Dave Proctor set to start TransAlberta run on Friday, he hopes to finish in 72 hours, and fans can track him the whole way
Canada’s Dave Proctor will start his TransAlberta FKT (fastest known time) attempt on Friday at 9 a.m. MDT, kicking the challenge off at the Alberta-B.C. border. He’ll follow the Trans-Canada Highway all the way across Alberta for 537K before reaching the border with Saskatchewan. Proctor hopes to complete this run in 72 hours or less, which would set the TransAlberta FKT and break his own national 72-hour record of 500K. The run starts Friday morning, and anyone interested in following along can track Proctor’s progress.
Proctor has had multiple Canadian and world records to his name, and he is the current national record holder over 24, 48 and 72 hours. His original plans for this spring involved running across the entire country in an attempt to set a cross-Canada speed record. He had actually hoped to complete that run in May 2020, but the pandemic forced him to postpone. Those plans have been put off once again due to COVID-19, but Proctor didn’t want to let his fitness go to waste.
Certain province-to-province travel might not be allowed right now, but Proctor is free to run within Alberta’s own borders, so he decided to shift his focus to a shorter but still gruelling challenge. While he hoped to complete his cross-Canada run in around 67 days (which would beat Al Howie‘s 1991 record of 72 days on the 7,200-kilometre route), Proctor will now look to run across Alberta in three days or less.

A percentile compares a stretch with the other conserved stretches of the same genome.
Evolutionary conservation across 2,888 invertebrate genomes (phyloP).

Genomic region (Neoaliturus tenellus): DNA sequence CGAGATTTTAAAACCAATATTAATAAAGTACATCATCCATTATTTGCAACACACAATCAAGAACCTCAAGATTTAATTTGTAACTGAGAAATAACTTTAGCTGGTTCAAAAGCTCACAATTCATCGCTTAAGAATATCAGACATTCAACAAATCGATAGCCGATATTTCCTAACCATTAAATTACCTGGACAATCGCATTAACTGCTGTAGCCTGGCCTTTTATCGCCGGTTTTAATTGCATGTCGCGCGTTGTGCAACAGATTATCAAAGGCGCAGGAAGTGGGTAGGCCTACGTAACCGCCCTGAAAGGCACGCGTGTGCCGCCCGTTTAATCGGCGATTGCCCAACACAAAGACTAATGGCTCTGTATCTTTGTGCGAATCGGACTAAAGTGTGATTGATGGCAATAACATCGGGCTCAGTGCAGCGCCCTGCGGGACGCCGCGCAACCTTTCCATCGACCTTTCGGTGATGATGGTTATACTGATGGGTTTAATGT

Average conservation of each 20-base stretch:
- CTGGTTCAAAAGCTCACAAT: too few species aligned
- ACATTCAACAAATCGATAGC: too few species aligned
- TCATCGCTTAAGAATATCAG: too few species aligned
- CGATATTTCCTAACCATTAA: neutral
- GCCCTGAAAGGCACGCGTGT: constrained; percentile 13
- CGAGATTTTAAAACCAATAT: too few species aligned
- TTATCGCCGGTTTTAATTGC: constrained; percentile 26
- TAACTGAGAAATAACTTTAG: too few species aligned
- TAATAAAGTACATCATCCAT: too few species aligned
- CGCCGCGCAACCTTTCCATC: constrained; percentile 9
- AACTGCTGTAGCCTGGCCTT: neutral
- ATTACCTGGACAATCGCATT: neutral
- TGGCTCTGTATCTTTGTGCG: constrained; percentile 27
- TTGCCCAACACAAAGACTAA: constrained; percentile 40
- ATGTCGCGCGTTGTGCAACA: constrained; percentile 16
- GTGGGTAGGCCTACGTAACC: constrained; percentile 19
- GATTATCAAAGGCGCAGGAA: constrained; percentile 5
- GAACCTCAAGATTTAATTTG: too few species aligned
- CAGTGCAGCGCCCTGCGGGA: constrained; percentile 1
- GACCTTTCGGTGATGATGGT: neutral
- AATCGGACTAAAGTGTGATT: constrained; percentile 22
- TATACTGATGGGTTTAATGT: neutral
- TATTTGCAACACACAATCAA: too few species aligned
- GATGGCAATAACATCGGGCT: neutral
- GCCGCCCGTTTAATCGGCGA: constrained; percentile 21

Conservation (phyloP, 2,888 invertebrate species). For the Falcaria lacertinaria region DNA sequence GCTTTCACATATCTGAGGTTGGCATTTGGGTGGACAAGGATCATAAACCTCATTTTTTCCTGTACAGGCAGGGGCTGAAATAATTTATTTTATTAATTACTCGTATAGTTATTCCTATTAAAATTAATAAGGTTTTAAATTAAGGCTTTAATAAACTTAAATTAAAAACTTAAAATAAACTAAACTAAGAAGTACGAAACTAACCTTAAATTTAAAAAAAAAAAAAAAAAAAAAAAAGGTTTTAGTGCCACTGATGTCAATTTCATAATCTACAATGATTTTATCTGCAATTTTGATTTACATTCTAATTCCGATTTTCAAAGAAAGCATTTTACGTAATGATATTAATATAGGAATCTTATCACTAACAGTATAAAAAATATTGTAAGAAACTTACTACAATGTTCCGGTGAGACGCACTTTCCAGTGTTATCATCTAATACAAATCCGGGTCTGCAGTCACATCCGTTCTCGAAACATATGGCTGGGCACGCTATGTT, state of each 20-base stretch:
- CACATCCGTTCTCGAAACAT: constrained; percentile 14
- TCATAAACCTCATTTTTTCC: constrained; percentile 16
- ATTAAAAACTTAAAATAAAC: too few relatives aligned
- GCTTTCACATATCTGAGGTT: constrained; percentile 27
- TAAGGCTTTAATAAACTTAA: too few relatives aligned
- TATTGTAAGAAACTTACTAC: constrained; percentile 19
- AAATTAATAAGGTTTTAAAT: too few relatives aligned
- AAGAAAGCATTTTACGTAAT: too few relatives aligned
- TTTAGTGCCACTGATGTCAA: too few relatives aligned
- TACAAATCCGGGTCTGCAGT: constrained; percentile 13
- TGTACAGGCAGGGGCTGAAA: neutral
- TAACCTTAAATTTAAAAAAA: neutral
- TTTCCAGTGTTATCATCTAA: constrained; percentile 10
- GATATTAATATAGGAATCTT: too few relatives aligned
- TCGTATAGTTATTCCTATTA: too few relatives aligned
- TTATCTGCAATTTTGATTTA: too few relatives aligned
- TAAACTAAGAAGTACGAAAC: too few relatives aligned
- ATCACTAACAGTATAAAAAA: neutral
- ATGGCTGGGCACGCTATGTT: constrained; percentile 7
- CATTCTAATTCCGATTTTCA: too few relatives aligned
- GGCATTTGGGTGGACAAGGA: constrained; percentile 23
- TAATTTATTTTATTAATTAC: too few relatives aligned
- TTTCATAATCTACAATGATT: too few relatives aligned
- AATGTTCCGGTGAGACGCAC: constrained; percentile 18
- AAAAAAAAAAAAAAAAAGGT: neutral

“I have all this fitness, and I wanted to put it to the test,” Proctor said after announcing his run. “I wanted to go out and test myself with something really, really hard.”
The coast-to-coast run would have been supported, but Proctor will be all alone during the TransAlberta FKT, pushing his food, water and other supplies in a stroller.
kilometer“After 200 miles, I can’t really say what the pacing strategy will be,” he said. “From there, it’s just a sustained effort and I have to hold on for dear life and pray that I make it in time.” More and more races are cropping up around the world after so few events last year, but the total is still far from where it was before the pandemic.
Proctor’s run isn’t an official race, but it is a chance for fans of the sport to watch something exciting and special. Follow his progress on the route here (his dot and route won’t appear on the map until he starts running) and check out his Instagram page for updates over the weekend.
posted Friday April 30th
by Ben Snider-McGrath